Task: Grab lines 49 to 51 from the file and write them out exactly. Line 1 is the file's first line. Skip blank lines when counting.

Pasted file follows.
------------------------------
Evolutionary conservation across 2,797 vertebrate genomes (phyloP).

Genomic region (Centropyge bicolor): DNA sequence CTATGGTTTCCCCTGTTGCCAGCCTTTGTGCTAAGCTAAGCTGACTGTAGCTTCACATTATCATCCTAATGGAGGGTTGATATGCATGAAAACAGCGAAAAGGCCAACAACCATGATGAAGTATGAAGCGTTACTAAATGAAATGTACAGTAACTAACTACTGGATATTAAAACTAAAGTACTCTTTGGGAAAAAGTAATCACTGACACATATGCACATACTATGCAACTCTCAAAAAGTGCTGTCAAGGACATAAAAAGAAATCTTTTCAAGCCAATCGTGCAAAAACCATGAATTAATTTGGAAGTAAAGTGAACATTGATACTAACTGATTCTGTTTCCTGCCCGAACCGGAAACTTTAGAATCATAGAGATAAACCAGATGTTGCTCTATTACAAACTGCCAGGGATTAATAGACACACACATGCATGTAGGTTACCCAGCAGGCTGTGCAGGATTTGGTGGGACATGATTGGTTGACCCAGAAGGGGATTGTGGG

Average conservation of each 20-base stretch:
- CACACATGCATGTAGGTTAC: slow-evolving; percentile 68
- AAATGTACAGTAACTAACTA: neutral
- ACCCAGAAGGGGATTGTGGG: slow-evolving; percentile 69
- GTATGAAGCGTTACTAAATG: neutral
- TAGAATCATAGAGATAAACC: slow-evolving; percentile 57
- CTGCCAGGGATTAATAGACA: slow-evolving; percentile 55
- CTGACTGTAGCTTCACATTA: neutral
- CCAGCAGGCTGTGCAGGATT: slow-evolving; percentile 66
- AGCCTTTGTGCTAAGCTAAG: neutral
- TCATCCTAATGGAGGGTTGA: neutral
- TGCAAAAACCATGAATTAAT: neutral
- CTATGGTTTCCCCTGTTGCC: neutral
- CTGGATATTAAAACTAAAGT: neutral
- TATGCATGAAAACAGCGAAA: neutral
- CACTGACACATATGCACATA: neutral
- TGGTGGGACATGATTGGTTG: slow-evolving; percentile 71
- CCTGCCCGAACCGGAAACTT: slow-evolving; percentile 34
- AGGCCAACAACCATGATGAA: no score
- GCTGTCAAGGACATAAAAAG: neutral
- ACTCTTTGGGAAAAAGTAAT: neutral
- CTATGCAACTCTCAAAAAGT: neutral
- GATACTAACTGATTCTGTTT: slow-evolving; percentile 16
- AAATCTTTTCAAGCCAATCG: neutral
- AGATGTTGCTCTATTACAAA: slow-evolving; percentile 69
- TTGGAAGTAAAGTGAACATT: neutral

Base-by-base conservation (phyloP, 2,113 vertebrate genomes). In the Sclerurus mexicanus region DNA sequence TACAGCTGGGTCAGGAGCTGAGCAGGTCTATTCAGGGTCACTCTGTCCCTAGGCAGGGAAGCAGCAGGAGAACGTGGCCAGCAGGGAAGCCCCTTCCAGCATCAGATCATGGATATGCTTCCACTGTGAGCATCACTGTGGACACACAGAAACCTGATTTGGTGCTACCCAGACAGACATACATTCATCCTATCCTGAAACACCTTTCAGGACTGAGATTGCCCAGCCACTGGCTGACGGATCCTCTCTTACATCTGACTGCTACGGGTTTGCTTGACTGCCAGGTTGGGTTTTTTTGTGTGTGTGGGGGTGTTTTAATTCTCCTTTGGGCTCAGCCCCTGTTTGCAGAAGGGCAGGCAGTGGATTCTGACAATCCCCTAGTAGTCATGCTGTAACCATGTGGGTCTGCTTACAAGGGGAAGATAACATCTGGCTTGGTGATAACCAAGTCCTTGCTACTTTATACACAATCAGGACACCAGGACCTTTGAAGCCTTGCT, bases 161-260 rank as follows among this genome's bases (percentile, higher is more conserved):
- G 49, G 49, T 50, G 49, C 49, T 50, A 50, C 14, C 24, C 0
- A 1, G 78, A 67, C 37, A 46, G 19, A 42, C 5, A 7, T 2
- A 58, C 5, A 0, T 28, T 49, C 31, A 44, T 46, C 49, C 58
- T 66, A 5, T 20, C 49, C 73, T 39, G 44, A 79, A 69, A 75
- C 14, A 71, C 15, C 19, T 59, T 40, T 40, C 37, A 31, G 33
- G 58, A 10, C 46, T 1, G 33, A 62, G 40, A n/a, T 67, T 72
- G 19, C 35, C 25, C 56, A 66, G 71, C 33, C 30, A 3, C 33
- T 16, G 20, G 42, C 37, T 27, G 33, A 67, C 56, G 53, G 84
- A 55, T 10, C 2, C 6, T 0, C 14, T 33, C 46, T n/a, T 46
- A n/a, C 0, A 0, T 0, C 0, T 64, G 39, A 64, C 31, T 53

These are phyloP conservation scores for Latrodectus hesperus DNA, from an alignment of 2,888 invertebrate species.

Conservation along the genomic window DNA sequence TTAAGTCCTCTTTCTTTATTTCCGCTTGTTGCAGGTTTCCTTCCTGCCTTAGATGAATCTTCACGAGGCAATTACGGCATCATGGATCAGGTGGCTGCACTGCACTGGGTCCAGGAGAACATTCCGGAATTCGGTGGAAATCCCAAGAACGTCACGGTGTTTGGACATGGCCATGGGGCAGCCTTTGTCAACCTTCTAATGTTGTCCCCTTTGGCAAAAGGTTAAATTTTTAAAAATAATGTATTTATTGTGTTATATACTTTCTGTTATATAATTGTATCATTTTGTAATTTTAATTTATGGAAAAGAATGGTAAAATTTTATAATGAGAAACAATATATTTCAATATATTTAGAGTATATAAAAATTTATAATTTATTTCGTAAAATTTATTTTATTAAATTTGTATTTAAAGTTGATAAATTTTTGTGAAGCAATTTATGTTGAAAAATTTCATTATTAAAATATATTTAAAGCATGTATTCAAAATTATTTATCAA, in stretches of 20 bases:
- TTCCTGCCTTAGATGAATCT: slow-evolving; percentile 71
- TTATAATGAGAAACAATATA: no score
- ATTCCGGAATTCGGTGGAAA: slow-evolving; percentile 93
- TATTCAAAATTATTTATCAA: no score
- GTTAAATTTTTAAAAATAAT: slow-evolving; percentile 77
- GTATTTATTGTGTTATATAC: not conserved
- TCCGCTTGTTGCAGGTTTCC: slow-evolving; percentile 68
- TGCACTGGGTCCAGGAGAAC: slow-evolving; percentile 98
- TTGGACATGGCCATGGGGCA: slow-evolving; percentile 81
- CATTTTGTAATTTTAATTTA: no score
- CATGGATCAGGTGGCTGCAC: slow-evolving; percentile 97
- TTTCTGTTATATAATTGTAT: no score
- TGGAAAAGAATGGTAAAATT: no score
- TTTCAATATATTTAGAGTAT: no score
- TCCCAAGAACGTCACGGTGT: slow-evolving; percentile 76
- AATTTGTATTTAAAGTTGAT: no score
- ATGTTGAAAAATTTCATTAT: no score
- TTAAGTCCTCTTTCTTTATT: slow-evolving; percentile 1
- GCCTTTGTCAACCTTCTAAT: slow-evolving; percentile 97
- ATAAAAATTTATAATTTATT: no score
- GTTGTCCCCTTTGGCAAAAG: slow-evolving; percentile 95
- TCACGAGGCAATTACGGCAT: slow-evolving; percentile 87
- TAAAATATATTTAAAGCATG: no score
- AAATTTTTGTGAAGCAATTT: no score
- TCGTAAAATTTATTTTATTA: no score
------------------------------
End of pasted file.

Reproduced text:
- TGCACTGGGTCCAGGAGAAC: slow-evolving; percentile 98
- TTGGACATGGCCATGGGGCA: slow-evolving; percentile 81
- CATTTTGTAATTTTAATTTA: no score